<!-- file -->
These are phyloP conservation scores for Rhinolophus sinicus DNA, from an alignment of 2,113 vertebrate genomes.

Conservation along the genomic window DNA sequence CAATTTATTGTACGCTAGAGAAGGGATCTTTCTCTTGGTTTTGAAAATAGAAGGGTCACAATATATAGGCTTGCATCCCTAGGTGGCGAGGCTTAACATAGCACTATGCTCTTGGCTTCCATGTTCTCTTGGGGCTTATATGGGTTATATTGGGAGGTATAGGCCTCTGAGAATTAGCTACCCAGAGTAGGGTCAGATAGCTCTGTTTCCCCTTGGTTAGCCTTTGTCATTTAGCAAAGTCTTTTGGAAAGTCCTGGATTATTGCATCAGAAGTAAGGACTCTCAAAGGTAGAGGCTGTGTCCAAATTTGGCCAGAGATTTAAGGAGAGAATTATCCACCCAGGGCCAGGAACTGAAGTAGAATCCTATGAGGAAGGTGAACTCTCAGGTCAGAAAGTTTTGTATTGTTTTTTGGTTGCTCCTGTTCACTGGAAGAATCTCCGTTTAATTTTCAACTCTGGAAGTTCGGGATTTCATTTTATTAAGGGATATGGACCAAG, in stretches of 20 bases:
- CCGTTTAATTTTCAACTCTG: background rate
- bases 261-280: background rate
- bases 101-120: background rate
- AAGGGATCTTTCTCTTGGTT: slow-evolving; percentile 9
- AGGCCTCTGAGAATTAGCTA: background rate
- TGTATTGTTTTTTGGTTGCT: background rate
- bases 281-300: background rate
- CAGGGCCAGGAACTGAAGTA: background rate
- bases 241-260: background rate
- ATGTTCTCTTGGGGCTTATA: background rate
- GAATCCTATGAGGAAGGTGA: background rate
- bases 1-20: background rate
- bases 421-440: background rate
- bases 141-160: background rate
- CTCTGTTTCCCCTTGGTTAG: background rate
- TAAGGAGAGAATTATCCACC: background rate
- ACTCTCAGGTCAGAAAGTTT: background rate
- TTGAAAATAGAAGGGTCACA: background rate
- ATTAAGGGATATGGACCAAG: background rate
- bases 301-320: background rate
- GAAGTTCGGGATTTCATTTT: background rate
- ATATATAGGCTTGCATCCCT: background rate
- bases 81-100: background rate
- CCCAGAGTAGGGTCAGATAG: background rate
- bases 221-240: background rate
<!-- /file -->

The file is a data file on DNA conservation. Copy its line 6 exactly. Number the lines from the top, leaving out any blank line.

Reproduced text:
- AAGGGATCTTTCTCTTGGTT: slow-evolving; percentile 9